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Mom worries about sexism when preschool teaches boys to be 'gentlemen'

Jan. 15, 2013 at 12:17 PM ET

We all want to teach our kids good manners. But these days, we don’t necessarily agree on what good manners are.  One mom recently found out that her 4-year-old son’s preschool teacher was expecting “gentlemanly” behavior from the little boys, like letting the girls use the potty first before nap. She worried that while courteous, it was also sexist.

“This adorable little boy, who is only beginning to learn the ways of the world, just got his first lesson in sexism — and from a teacher who, I don’t doubt, believes she’s doing something wonderful for womankind,” wrote Lynn Messina for The New York Times.

Chivalry isn't dead, at least not in preschool. But should it be?
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Chivalry isn't dead, at least not in preschool. But should it be?

We teach our children that girls can do everything boys can do. We know that girls can play football and are good at math. We believe in equality. But, does that mean that “gentlemanly” and “ladylike” behavior is outdated? This mom believes it is, especially for the preschool set.

“…he’s actively being taught to treat girls differently,  something I thought we all agreed to stop doing, like, three decades ago,” Messina writes. “Forty years after the tender, sweet, young thing in 'Free to Be You and Me' gets eaten by a pack of hungry tigers after asserting that ladies should go first, we are still insisting on empty courtesies that instill in women a sense of entitlement for meaningless things.”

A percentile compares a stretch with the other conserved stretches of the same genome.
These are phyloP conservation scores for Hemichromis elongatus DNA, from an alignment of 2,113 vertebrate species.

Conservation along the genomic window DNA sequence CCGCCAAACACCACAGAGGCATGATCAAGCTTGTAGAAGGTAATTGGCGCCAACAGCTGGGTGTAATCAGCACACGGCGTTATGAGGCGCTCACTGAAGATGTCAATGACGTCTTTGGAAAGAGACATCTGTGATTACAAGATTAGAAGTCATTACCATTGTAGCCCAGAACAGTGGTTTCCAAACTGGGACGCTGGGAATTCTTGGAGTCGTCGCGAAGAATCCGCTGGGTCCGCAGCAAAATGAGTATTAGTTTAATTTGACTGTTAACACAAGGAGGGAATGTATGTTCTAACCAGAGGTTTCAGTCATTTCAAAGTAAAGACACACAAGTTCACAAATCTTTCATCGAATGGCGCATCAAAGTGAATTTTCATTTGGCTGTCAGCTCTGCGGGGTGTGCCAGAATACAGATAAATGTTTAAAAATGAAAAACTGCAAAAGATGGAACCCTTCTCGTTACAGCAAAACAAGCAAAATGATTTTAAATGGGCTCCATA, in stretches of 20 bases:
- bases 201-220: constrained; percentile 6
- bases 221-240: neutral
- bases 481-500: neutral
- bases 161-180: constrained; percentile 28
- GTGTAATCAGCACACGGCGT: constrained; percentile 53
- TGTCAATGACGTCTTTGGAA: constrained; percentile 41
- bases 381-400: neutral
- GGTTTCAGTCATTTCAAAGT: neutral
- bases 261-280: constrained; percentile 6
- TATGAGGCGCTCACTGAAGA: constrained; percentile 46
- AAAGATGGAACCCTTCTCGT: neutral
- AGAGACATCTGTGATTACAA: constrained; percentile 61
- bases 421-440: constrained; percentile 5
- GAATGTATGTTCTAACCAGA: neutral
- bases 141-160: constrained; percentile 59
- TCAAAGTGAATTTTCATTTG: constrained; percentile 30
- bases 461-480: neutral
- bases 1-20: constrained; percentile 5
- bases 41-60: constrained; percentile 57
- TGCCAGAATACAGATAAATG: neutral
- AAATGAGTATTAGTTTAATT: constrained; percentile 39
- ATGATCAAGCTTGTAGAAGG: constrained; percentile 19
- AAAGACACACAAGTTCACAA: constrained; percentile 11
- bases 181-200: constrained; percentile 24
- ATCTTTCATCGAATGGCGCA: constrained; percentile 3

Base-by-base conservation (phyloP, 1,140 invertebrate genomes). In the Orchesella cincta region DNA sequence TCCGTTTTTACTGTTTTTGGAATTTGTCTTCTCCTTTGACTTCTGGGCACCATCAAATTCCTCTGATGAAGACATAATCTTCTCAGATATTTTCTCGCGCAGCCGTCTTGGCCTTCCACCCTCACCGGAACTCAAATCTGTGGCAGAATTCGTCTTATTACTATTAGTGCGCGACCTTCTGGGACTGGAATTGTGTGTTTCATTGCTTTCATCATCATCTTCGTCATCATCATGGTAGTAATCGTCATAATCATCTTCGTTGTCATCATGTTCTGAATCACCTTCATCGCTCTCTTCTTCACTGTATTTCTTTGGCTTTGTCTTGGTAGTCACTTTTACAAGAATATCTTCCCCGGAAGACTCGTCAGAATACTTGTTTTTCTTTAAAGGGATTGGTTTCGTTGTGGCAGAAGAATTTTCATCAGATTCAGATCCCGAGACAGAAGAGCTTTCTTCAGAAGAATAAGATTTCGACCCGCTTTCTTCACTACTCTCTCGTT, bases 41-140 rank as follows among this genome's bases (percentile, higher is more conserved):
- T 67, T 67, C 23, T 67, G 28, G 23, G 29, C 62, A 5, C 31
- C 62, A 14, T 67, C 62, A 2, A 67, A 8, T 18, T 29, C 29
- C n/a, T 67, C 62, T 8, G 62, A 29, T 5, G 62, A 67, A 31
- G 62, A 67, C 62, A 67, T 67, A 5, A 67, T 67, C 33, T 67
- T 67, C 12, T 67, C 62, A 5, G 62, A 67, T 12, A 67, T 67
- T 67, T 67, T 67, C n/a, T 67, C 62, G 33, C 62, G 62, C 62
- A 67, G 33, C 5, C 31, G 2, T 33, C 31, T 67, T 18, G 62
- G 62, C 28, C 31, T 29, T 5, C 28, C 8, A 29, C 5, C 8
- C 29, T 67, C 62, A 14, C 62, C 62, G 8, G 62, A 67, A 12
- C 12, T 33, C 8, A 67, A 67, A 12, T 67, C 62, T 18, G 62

Messina worries that women will never really be treated (or paid) as equals as long as we live in a world where boys and men are expected to hold the door open for girls and women -- and not the other way around -- simply because of their gender. 

However, not everyone agrees. A commenter on The New York Times site, Dutchman61, wrote:

 “I find this to be a pathetic and strange opening into the feminist world. Does Ms Messina teach her son to be rude? Does she like rude men? Manners are the grease that allows society to function and using manners is a sign of respect for people. I also think she is in for a rude shock when she discovers her son is at a huge disadvantage in life thanks to her ideology.”

Over time, etiquette standards come and go. Where some standards have given way, new expectations of etiquette arise. Our generation has developed codes of etiquette to adapt to our new, digital lives – for instance, our grandparents would have no idea when to properly use a “reply all” email.

Knowing that ideas of etiquette fluctuate, is it time to adapt our expectations for “gentlemanly” and “ladylike” behavior? One commenter writes that parents and preschools should simply teach manners, regardless of gender: 

Kids should be taught to share and take turns with equals, to observe and help those in need, and to respect elders. In this context, door holding, insistence on "you first" and such gestures are a critical part of the social curriculum. Gender is irrelevant

Of course, still others believe that when it comes to preschool, basic biology should reign – biology of the bladder, that is. 

Letting the girls go to the potty first in preschool is a very bad idea. Let the kids who are holding their crotches go first, I say. For goodness sakes, they're not even 5! The spirit may be willing but the bladder is probably not terribly strong at that age.” 

What do you think? Are “gentlemanly” and “ladylike” types of behavior outdated? Should we just be focusing on general consideration towards others or are these still nice and worthwhile traditions to hold onto?

Related story: Gender-neutral preschool bans "he" and "she"

Dana Macario is a Seattle-area mom whose focus on etiquette has primarily been focused on getting her kids not to talk with their mouths full – baby steps.

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